One of the joys of summer dining is fresh, local produce. Nothing tastes better than a tomato or cucumber just off the vine. And it tastes even better if it’s from your own yard! Many feel overwhelmed by the prospect, but growing a garden doesn’t have to be complicated. It can be a wonderful learning adventure. With a little effort and patience, you can plant your own herbs and veggies to harvest all summer long. Here’s how:
TOOLS AND MATERIALS
Spade and/or shovel
Hand tiller or garden fork
Stones or bricks for walkway (optional)
Nutrients (plant food, compost, manure)
Stakes or cages
Starter plants or seeds
1. Make a Plan. Measure the area where you wish to plant your garden. Most herbs and vegetables like full sun, so make sure you choose an area that gets at least 8 hours of sunlight a day. Think about the things you want to plant and do a little research to discover how much space each plant needs. (Most starter plants have a label that will tell you how tall and wide they will grow.) Make a rough sketch of your garden plot and what plants you’d like where. Then go shop!
2. Dig a Plot. If you plan your garden where you currently have grass, you’ll need to remove the sod. This is probably the hardest physical part of the process. Use a spade to cut through the grass into the dirt around the perimeter of your plot. Then starting in one corner, work your spade or a flat shovel under the roots of the grass and lift upward a little at a time. Remove the sod in chunks to a wheelbarrow, which you can take away later.
3. Prepare the Soil. Using a spade, hand tiller, or garden fork, work your way through the garden plot, turning and loosening the soil. If you’ve decided to add compost or other amendments, now is the time to pour it over the area and work it into the existing soil a little at a time.
- Note: You may want to test your soil’s pH level before starting. You can buy a DIY kit at your local home improvement store, or ask your Local Cooperative Extension Office to do it for a small fee. Once you know the soil’s pH level, you can begin adding amendments to your soil—e.g., lime (to make it more alkaline) or peat moss (to make it more acidic)—to meet the needs of what you’re planting. Or you can just skip this step and take your chances, see how your garden grows, and make adjustments for next year. Gardening is very much about experimentation!
4. Make a Path. Once your garden is growing, you’ll need a place to step while you harvest your vegetables. Step stones, bricks, or many other materials will work. Or, you can just plan to leave a pathway unplanted, if you don’t mind getting your feet a little dirty. Just be aware that you may need to regularly move vining plants off the path and encourage them to grow in a different direction.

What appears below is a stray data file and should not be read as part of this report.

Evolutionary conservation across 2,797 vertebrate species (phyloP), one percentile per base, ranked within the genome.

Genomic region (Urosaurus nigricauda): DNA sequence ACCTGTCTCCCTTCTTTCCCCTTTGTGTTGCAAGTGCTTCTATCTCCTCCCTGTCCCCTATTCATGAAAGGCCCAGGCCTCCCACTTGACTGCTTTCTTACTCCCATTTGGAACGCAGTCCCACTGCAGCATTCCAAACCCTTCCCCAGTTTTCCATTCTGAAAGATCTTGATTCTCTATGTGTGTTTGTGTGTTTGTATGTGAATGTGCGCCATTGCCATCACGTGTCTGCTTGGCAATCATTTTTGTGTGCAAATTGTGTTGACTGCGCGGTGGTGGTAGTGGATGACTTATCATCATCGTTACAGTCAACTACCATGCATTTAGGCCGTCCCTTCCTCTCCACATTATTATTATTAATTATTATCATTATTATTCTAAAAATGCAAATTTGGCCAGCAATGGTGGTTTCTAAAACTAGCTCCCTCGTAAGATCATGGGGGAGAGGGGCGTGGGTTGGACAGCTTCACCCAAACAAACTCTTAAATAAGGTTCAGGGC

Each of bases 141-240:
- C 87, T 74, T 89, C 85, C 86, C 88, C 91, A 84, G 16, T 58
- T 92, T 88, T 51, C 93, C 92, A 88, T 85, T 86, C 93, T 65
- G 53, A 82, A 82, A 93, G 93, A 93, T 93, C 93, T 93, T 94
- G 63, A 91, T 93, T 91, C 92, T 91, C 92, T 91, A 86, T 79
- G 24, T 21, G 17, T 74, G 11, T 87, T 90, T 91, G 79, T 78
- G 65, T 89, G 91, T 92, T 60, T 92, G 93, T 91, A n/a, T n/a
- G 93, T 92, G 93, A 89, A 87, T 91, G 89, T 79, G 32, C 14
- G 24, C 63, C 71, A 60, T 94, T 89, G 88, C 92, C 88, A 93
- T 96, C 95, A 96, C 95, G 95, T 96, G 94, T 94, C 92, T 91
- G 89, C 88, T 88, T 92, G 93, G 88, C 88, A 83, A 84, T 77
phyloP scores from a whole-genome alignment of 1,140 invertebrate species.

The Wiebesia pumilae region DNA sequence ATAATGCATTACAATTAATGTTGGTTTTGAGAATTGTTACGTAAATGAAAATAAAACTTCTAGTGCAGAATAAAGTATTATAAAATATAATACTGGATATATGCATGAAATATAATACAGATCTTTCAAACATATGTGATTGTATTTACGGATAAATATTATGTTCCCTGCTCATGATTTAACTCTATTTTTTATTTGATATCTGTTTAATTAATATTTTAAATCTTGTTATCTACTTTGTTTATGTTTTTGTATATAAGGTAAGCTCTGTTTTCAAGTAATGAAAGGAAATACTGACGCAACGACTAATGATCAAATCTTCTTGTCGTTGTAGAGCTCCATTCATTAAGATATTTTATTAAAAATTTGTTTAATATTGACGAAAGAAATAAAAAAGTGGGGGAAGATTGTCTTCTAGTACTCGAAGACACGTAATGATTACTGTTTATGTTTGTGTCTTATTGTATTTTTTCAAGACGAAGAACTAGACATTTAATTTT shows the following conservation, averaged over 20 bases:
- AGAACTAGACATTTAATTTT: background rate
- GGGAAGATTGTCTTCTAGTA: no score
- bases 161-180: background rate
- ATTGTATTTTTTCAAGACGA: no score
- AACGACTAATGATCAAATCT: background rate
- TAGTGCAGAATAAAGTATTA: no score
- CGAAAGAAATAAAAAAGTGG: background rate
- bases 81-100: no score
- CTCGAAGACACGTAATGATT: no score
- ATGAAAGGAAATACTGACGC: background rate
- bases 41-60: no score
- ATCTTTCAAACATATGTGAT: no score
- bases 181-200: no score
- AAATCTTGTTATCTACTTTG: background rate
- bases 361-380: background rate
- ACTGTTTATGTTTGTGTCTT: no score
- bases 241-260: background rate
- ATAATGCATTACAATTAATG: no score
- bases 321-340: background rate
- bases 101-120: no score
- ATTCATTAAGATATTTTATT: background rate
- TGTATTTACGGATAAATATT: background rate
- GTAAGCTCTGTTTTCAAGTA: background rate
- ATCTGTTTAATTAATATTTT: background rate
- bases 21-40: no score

5. Plant seeds or starter plants.
- Seeds: If you’re planting seeds, first mix some compost, manure, or slow release fertilizer into the area. Then, follow the directions on your seed packets for planting depth and distance from one another. Keep in mind that some veggies, like cucumbers and beans, grow very quickly and are easy to grow from seed. Tomatoes, however, take much longer, and generally do better started indoors in the late winter months. This can help you decide where to invest your money in starter plants, and what you can get by with on cheaper seed packets.
- Starter Plants: Dig a hole with your garden trowel twice as wide and deep as the root ball of the plant. Mix some compost, manure, or slow-release fertilizer into the soil around where the plant will sit. Loosen the roots without disturbing them too much and set your plant into the hole. Fill dirt in up to where the stem meets the soil the plant came in. Lightly pack the soil around the plant and water thoroughly. Repeat for all your plants. For plants that need support, like tomatoes or peppers, install stakes or cages when you plant, so roots won’t be disturbed after they’ve set in.
6. Provide protection. If you have critters around (like rabbits and deer), who you fear may use your garden as a midnight snack bar, think about investing in some type of barrier. There are lots of options, from chicken wire to picket fencing. Just remember, bunnies can get through tiny spaces, and deer like to jump, so have realistic expectations for whatever you choose.
There are also a number of lighter-duty protection options to try, like planting marigolds around the perimeter or hanging pieces of Irish Spring or Dial soap on stakes. There’s no science attached to the claims gardener’s make regarding those repellents, but the anecdotal evidence might convince you to give it a whirl.
Veggie gardening can get as involved as you like. You can add edging, fencing, trellises, irrigation, netting, and more. But you don’t have to go that far to have a successful and enjoyable experience. Each season you plant, your knowledge and intuition will grow. As for the garden: Sunlight, water, and some regular TLC will go a long way to bringing a bountiful harvest to your summer table.
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